GEORGE F. LEE / GLEE@STARBULLETIN.COM
Land vertebrate specialist Keevin Minami of the state Department of Agriculture displayed an albino corn snake yesterday found in Maunawili by area resident Jim Kenny.
17-inch snake found in Maunawili
The nonvenomous albino is at least
a few months old
Maunawili resident Jim Kenny said he thought he spotted a toy snake on his outdoor lanai. Then it moved.
Having grown up in the Midwest, Kenny said he is familiar with different kinds of snakes, but this one looked different.
"Right off the bat, I knew it was albino. It had little pink eyes," Kenny said.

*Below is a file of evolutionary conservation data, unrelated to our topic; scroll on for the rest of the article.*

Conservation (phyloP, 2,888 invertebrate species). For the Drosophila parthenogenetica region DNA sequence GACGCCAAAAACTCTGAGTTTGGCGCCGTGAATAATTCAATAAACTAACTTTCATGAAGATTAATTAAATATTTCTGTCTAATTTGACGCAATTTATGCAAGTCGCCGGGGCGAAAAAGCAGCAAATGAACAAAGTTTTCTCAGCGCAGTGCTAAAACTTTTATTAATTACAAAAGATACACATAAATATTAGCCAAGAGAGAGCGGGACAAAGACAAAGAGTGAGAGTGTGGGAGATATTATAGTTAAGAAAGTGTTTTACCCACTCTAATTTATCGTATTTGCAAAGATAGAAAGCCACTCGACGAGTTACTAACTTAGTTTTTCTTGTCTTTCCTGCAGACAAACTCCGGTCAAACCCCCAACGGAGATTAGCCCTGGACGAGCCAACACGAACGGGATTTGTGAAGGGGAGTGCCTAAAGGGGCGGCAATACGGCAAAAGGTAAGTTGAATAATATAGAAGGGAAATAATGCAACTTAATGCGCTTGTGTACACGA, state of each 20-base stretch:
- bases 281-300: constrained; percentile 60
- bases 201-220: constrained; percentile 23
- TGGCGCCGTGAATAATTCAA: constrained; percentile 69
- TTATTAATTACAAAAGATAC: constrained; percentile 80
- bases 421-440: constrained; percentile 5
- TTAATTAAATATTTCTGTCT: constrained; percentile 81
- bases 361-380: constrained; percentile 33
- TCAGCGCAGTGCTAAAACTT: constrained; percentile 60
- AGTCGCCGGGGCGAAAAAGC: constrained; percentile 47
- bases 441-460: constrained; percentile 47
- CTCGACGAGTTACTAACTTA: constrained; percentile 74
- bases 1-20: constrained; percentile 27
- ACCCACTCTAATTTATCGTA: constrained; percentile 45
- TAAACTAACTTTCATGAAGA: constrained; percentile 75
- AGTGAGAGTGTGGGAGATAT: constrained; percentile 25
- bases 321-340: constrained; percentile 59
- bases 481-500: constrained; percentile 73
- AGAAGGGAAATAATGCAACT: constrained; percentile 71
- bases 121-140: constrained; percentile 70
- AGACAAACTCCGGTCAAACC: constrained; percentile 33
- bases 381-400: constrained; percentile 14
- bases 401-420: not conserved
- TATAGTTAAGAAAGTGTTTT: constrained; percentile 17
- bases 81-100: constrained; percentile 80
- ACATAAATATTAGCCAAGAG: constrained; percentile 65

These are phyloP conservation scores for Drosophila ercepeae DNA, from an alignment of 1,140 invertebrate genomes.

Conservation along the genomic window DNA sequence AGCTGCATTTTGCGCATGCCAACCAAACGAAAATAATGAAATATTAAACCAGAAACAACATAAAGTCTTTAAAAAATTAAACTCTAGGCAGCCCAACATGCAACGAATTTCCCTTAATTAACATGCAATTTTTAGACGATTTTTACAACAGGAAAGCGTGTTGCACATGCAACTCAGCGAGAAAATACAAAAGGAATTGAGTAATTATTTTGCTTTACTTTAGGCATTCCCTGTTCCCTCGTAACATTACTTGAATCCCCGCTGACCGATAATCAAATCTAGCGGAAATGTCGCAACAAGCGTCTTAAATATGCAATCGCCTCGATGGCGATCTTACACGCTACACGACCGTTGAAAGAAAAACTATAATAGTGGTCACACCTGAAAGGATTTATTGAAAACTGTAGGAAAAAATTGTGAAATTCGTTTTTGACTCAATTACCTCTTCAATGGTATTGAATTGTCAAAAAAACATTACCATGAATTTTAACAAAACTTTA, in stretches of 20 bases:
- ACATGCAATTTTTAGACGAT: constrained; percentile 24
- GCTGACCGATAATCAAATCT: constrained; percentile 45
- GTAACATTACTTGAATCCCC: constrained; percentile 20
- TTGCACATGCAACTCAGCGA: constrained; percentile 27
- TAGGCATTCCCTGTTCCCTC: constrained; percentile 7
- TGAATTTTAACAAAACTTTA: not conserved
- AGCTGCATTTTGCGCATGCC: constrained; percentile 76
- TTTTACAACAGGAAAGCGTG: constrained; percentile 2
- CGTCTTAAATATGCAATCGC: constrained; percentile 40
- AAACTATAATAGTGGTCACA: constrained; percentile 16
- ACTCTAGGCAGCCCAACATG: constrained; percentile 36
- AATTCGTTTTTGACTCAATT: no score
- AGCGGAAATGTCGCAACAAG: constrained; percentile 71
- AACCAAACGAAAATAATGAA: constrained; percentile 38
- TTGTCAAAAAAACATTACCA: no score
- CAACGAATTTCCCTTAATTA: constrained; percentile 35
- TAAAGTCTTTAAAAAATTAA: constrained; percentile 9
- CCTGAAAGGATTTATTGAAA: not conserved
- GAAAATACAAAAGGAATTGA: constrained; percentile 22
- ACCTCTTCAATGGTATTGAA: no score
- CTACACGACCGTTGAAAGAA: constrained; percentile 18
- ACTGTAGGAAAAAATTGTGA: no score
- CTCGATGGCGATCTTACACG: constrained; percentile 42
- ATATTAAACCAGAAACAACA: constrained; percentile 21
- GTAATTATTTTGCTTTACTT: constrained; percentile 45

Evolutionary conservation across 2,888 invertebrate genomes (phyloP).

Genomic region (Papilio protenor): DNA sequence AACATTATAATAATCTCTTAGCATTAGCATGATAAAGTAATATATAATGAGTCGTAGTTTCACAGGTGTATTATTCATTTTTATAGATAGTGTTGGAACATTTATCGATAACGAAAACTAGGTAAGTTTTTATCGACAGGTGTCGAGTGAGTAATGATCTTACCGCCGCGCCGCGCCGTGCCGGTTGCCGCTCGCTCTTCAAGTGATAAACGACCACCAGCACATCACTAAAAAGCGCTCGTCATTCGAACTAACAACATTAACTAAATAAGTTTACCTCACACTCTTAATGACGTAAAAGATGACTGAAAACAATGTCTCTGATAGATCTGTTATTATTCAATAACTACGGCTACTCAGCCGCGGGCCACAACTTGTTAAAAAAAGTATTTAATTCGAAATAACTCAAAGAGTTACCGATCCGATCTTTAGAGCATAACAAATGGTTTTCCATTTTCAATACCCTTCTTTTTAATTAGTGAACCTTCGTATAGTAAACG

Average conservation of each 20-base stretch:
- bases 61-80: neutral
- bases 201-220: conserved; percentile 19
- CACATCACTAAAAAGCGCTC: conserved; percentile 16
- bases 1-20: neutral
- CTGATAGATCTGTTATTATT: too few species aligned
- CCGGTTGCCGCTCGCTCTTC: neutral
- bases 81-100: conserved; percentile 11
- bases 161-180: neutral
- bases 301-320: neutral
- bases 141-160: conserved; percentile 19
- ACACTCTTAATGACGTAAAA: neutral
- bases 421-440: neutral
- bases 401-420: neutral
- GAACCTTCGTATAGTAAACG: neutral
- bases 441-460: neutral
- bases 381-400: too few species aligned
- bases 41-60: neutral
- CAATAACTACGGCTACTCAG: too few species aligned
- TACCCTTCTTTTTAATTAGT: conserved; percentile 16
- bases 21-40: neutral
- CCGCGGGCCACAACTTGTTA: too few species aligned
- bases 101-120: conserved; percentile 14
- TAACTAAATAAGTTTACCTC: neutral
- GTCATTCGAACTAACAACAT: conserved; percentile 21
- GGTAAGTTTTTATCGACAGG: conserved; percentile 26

The snake, which he spotted and caught on Tuesday, turned out to be a 17-inch albino corn snake common in parts of the mainland United States and northern Mexico. It is not venomous and can grow to more than 6 feet long. Corn snakes feed on small mammals and birds and their nesting.
State Department of Agriculture officials said yesterday that they believe the snake is at least a few months old.
Kenny said the snake was docile, and he was able to catch it using two glass flower vases.
An Agricultural Department animal specialist who went to Kenny's home to retrieve the snake surveyed the surrounding area but did not find evidence of more snakes.
State law prohibits possession of snakes in Hawaii. However, the department might keep this one for educational purposes.
Last May, a Transportation Security Administration screener doing random searches of checked luggage at Honolulu Airport found a 3-foot-long albino corn snake in a bag headed for Sacramento, Calif.
State officials advise the public to immediately report any snake sighting by calling 643-7378.